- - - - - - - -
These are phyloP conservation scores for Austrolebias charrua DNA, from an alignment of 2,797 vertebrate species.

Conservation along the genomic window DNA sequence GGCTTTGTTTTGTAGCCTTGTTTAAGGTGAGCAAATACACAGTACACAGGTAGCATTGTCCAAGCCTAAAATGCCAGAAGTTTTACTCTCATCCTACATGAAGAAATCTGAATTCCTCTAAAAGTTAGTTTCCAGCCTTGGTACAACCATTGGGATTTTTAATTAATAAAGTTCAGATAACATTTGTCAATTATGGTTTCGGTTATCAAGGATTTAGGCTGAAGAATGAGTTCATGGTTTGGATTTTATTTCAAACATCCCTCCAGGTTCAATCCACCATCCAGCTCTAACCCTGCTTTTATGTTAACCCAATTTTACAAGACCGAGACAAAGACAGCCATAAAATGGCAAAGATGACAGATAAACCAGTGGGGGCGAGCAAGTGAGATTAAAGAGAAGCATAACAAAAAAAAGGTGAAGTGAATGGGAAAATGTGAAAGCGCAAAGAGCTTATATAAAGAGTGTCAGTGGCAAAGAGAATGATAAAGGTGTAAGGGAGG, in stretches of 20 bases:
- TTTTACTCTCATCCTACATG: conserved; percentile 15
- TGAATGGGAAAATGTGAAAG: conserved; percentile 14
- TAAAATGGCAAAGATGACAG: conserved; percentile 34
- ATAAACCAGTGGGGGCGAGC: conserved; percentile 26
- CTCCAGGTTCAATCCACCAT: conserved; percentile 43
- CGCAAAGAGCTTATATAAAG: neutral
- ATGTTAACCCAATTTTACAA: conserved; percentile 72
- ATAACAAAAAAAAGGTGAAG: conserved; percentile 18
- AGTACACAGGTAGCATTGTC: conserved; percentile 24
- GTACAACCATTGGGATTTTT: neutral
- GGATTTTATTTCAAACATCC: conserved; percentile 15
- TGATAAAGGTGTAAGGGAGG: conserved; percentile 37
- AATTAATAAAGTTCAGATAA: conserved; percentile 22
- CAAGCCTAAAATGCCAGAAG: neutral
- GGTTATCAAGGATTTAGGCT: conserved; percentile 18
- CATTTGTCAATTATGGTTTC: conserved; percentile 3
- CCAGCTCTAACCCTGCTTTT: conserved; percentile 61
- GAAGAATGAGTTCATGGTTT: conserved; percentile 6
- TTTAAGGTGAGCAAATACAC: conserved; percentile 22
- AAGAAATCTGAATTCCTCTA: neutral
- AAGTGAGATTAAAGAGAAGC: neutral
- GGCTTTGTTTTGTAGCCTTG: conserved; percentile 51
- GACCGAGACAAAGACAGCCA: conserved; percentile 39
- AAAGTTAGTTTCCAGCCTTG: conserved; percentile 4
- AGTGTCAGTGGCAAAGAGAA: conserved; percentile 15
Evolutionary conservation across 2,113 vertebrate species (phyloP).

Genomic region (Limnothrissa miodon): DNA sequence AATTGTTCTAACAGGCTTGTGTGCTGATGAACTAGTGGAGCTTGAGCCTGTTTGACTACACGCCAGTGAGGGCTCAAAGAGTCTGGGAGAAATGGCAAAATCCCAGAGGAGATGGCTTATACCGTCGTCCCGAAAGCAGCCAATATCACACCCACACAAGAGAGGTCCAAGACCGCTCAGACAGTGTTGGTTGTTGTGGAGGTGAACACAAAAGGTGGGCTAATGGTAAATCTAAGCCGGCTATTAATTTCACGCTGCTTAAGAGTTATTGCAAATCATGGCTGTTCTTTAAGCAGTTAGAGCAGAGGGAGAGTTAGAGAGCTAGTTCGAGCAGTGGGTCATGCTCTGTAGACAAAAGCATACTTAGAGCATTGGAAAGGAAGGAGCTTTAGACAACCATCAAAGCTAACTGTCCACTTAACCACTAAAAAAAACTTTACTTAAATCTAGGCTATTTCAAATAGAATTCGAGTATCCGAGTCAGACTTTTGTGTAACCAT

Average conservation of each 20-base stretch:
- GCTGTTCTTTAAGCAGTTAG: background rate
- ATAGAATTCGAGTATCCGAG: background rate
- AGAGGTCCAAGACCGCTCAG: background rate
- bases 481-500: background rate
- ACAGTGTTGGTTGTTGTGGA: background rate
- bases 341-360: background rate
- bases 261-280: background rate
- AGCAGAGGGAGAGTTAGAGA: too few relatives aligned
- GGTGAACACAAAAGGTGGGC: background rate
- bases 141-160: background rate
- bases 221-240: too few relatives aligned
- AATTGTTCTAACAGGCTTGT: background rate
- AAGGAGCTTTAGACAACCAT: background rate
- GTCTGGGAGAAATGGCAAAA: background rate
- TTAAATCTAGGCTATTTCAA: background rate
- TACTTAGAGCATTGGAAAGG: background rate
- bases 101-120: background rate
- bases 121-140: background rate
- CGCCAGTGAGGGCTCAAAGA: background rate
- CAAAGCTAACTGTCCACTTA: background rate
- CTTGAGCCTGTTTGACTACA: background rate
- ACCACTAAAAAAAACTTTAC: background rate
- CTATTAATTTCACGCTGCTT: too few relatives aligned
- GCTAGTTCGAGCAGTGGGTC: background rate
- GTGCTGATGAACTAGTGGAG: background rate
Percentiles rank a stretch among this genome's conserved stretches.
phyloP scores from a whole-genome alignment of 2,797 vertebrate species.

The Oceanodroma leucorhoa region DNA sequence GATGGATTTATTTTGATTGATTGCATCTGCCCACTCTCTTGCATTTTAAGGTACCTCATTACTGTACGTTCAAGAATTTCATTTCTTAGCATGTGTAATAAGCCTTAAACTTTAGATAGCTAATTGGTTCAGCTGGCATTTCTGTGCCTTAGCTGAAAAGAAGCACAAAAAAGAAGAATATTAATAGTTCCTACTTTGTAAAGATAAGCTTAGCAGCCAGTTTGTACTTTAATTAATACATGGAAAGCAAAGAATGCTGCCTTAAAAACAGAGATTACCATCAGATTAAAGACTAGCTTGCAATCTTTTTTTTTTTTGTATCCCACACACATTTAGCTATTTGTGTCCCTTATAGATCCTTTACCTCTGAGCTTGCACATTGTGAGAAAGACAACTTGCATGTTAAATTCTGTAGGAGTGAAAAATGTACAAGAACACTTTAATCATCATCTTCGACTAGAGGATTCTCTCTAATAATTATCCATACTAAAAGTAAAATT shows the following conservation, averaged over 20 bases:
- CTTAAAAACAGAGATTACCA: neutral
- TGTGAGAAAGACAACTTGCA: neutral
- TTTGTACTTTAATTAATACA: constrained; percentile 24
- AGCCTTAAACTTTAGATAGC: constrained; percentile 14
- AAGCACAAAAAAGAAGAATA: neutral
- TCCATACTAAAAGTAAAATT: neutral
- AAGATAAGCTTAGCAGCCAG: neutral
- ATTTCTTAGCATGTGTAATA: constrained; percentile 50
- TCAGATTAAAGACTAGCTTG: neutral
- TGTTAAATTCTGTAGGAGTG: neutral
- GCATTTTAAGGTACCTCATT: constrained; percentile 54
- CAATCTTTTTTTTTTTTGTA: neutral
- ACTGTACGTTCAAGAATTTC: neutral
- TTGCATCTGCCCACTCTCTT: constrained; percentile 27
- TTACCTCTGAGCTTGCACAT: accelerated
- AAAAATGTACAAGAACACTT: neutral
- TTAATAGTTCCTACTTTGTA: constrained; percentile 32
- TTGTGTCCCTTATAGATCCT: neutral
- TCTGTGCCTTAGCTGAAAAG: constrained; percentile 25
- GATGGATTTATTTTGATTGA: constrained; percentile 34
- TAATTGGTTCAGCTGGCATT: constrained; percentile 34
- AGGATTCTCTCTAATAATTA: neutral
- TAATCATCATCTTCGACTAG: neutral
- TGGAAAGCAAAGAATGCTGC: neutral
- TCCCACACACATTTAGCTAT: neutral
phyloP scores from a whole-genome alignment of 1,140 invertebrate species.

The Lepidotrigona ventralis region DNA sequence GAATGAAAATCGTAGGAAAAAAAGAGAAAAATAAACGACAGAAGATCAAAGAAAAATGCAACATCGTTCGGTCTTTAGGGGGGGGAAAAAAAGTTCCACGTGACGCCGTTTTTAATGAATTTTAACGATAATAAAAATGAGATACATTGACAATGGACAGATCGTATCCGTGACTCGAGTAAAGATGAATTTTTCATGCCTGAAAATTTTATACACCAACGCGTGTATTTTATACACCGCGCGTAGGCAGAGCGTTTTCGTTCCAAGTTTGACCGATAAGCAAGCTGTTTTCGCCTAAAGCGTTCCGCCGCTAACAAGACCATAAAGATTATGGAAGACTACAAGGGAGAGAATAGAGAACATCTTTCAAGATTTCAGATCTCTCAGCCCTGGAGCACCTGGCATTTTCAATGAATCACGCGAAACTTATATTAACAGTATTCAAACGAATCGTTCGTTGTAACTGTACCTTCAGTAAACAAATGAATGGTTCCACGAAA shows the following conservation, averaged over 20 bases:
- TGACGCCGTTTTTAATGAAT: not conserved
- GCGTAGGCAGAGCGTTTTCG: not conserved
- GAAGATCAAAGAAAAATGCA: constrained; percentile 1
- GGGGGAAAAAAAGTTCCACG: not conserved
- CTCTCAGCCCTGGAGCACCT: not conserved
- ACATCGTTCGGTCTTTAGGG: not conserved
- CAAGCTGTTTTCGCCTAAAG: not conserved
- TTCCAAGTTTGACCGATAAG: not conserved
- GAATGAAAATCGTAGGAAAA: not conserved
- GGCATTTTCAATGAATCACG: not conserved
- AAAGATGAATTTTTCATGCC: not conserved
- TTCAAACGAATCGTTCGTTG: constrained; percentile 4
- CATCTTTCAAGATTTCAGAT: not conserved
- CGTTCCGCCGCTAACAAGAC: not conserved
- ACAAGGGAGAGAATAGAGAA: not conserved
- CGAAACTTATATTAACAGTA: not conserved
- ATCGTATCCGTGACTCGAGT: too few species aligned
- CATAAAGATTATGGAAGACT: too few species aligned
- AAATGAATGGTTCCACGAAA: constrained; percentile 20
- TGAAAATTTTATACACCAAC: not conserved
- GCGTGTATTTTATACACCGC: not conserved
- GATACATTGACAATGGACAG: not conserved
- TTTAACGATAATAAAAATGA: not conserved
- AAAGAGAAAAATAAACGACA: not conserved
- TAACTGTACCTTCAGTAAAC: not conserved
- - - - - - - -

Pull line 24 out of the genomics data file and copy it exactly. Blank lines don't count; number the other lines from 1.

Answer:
- GGCTTTGTTTTGTAGCCTTG: conserved; percentile 51